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Per Johansson, World Federation Against Drugs, took umbrage at CRIN’s submission in which we address drug use among children as a health issue, in particular through measures aimed at reducing harm. He said: “I find it very difficult to see that [this approach] is in line with the Article 33 [of the Convention on the Rights of the Child].” Taking him at his word, we would like to clarify our position.
Article 33 of the Convention reads:
“States Parties shall take all appropriate measures, including legislative, administrative, social and educational measures, to protect children from the illicit use of narcotic drugs [...] as defined in the relevant international treaties [...].”
This provision clearly requires States to take a multi-faceted approach from the harmful effects of illicit drugs in all respects. One of the harmful aspects of drug use by children is the risk related to the transmission of infectious diseases through practices such as syringe sharing. Many projects to counter this allow drug users to exchange used syringes for clean – a measure that significantly reduces risks concerning disease transmission.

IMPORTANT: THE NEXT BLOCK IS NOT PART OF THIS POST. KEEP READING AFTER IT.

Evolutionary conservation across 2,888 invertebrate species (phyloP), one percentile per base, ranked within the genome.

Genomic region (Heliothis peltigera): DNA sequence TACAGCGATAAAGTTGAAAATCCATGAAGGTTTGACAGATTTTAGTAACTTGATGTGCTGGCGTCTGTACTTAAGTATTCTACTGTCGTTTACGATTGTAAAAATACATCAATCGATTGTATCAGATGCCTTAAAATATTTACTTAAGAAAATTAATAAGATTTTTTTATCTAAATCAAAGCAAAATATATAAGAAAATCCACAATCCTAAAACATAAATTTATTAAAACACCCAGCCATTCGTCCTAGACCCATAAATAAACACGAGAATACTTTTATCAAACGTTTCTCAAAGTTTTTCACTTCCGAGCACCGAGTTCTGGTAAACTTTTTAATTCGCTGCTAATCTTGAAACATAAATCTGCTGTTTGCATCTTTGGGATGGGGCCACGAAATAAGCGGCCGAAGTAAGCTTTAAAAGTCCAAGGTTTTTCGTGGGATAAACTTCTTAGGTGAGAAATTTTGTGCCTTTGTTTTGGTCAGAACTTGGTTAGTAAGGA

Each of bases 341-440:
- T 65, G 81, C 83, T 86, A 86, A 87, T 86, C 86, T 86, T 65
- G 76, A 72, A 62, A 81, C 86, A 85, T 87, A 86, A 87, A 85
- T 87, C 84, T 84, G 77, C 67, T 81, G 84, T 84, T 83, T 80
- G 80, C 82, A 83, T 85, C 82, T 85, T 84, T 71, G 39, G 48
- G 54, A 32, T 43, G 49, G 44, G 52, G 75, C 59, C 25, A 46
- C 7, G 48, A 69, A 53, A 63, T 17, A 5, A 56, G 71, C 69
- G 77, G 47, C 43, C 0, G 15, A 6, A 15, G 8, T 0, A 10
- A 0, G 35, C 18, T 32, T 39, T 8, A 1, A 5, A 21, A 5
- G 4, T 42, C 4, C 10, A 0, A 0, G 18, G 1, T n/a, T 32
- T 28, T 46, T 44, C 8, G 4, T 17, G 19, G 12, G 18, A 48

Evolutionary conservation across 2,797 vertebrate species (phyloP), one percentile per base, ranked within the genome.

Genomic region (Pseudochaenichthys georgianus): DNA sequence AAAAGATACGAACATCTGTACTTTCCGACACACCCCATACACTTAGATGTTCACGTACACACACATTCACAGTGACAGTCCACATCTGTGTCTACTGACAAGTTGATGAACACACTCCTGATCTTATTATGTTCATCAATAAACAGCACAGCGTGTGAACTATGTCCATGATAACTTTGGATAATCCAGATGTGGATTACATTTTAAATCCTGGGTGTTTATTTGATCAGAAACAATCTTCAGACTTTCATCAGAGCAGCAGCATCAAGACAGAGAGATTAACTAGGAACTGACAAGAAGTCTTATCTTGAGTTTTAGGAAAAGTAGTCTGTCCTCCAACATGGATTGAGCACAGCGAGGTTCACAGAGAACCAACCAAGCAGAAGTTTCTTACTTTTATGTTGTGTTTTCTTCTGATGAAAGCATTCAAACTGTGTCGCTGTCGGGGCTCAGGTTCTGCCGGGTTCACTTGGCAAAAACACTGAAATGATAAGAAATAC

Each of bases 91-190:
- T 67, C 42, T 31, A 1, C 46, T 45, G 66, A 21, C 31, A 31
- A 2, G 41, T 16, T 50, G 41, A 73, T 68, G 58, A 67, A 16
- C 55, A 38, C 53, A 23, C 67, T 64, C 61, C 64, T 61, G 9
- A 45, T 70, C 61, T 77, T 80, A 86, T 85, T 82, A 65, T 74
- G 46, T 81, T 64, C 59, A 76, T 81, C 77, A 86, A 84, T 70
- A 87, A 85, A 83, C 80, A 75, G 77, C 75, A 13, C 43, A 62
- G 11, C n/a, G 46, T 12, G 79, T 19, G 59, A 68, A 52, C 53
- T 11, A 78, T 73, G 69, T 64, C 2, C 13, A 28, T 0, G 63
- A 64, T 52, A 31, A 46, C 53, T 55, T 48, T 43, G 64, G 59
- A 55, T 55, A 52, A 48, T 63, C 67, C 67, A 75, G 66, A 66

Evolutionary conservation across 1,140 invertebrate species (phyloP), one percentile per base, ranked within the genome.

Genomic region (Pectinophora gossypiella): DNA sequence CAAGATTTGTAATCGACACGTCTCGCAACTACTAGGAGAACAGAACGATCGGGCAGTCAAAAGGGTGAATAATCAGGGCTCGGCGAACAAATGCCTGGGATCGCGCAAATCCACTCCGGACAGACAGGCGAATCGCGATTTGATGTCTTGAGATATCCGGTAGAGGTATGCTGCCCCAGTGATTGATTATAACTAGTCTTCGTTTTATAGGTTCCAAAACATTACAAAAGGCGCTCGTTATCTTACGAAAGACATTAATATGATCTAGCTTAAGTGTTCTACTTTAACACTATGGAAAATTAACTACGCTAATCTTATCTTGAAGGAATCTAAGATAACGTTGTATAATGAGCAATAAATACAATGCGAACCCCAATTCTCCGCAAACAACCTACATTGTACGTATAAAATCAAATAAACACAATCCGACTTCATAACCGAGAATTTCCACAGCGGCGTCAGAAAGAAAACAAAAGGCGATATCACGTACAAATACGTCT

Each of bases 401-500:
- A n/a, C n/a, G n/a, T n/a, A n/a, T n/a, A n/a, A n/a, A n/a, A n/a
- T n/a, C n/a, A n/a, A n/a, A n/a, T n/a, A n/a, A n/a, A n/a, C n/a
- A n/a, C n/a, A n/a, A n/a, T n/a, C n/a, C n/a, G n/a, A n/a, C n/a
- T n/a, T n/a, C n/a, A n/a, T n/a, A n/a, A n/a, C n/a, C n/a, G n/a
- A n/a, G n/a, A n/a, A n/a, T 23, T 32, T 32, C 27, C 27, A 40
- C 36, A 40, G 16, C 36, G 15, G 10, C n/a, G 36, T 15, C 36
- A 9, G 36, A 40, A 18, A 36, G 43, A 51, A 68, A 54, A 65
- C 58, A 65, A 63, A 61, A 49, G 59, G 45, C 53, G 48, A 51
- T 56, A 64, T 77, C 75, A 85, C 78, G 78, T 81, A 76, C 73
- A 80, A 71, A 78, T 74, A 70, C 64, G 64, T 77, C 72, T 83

Other policies that we expressed support for included opioid substitution therapy, a programme that seeks to draw heroin users off the drug in favour of less dangerous substances. These measures lower the risk of disease transmission and combat the risk of fatal overdoses, but are rarely available to children. We argued that they have an appropriate place among the many measures that should be used to combat the dangers of drug use by children.
Mr Johansson suggested these measures are not compatible with Article 33, a position difficult to maintain if one is familiar with the literature of the UN Committee on the Rights of the Child, which has explicitly supported harm reduction measures as a means of combating the dangers of drug use, including in recommendations made to Ukraine, Albania and Austria.
The contention that Article 33 creates “a powerful obligation to protect children … from non-medical use of narcotic drugs” is also an interesting aspect of the critique. Leaving aside the fact that the article does not include the word medical, what we are arguing for is that measures to treat drug users should be just that: medical.
Mr Johansson criticised us for writing a response “not based on the child's right to protection from drugs, but instead [on] children who abuse drugs”. Leaving aside the idea that one can talk about protecting children from drugs without considering children who use drugs, this is a criticism that misunderstands both the meaning of protection and that of child rights.
To look at prohibition as if it will end drug-use demonstrates a particular naivete. We see children as actors of their own lives, not just passive subjects in need of protection.
Veronica Yates, Director
Child Rights International Network - CRIN London